SONA 2017: No shields, batons, or firearms for frontline police

MANILA, Philippines – There will be no shields, batons, or firearms for cops tasked to manage protests during President Rodrigo Duterte's second State of the Nation Address (SONA), a top police official said on Tuesday, July 18.

In a media briefing on Tuesday, National Capital Region Police Office (NCRPO) chief Director Oscar Albayalde said that upon the instructions of no less than Philippine National Police (PNP) chief Director General Ronald dela Rosa, Civil Disturbance Management (CDM) police will be advised not to use their shields or batons which are standard fare in most protests.

Dela Rosa made the same verbal instructions during last year's SONA when he made a surprise inspection of cops assigned to guard the perimeter of the Batasang Pambansa complex.

Around 6,300 uniformed personnel – including CDM units, Special Weapons and Tactics (SWAT) teams, and other "augmentation forces" from different agencies – will be deployed by Monday morning, July 24, the day of the SONA.

Albayalde said that as agreed upon, groups holding protests on Monday will be allowed to set up their mobile platform near the South Wing of the Batasang Pambansa.

"Nagkasundo naman tayo na pagbibigyan ang ating mga protesters doon sa the same position kung saan sila last year. Actually pinalapit pa natin ng around 15 to 20 meters doon sa South Wing ng Batasang Pambansa," said Albayalde.

(We agreed to let the protesters stay in the same spot where they were last year. Actually we'll even let them come closer, around 15 to 20 meters, to the South Wing of the Batasang Pambansa.)

At least one road – Sinagtala Street – will be closed because of the expected protests during the SONA. The NCRPO chief, citing discussions with leftist groups, said around 12,000 are expected to show up on Monday.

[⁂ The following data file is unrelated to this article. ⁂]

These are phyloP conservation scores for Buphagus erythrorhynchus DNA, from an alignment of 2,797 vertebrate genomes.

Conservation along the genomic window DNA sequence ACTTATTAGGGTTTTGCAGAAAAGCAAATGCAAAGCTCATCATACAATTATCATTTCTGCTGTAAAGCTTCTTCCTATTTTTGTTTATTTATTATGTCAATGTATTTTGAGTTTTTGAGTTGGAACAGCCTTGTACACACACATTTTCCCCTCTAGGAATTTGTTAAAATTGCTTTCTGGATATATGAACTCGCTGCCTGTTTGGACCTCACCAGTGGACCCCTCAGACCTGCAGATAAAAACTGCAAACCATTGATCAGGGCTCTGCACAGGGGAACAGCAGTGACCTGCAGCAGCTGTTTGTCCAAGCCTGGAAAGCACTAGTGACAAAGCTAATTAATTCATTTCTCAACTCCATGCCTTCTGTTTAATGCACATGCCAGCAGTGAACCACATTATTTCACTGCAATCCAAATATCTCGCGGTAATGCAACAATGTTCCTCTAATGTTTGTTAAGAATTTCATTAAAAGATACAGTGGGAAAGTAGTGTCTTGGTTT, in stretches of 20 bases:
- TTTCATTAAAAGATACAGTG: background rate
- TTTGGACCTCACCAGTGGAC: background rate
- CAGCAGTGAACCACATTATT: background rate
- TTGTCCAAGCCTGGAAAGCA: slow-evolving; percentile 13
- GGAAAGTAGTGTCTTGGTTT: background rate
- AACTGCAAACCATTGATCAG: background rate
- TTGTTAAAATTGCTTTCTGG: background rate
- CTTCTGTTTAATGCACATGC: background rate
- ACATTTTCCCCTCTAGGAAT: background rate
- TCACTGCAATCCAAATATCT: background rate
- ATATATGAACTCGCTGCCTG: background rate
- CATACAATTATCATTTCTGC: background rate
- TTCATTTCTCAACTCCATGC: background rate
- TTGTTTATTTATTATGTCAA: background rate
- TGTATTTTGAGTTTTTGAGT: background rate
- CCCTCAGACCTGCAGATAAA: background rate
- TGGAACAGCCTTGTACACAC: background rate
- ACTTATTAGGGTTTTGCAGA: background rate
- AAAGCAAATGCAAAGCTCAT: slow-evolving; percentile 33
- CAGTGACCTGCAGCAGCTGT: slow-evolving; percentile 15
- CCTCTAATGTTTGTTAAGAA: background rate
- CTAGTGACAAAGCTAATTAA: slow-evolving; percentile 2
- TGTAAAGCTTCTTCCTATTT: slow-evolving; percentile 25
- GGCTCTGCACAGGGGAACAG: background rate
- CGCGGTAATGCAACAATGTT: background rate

Albayalde said they granted the groups' request because last year, the Office of the President itself told police to allow protesters to come as close as possible to the Batasang Pambansa. He said that unless the Office of the President gives explicit instructions otherwise, the status quo remains.

Last year's SONA rallies had a decidedly different atmosphere, with demonstrations held in support of Duterte.

Dela Rosa visited deployed police and also spoke to protesters themselves. He even went onstage to assure protesters that the police were there to protect and not to accost them.

Albayalde said they expect a similar atmosphere this year, but also acknowledged that things may have changed.

"Last year walang issue, walang threat. This year may issue sila, 'yung martial law… 'yung ongoing peace talks... but then 'yung sabi ko nga, 'yung malaking issue is the declaration of martial law in Mindanao," he said.

(Last year there weren't any issues, no threats. This year there's martial law... the ongoing peace talks... but then, like I said, the major issue is the declaration of martial law in Mindanao.)

Fire units and mobile jails will be on standby, should the situation turn rowdy. SWAT units will also be stationed nearby, said Albayalde.

The NCRPO chief also urged activists to "check on their ranks" and ensure that troublemakers are unable to penetrate their groups.

Albayalde said no specific threats have been detected. –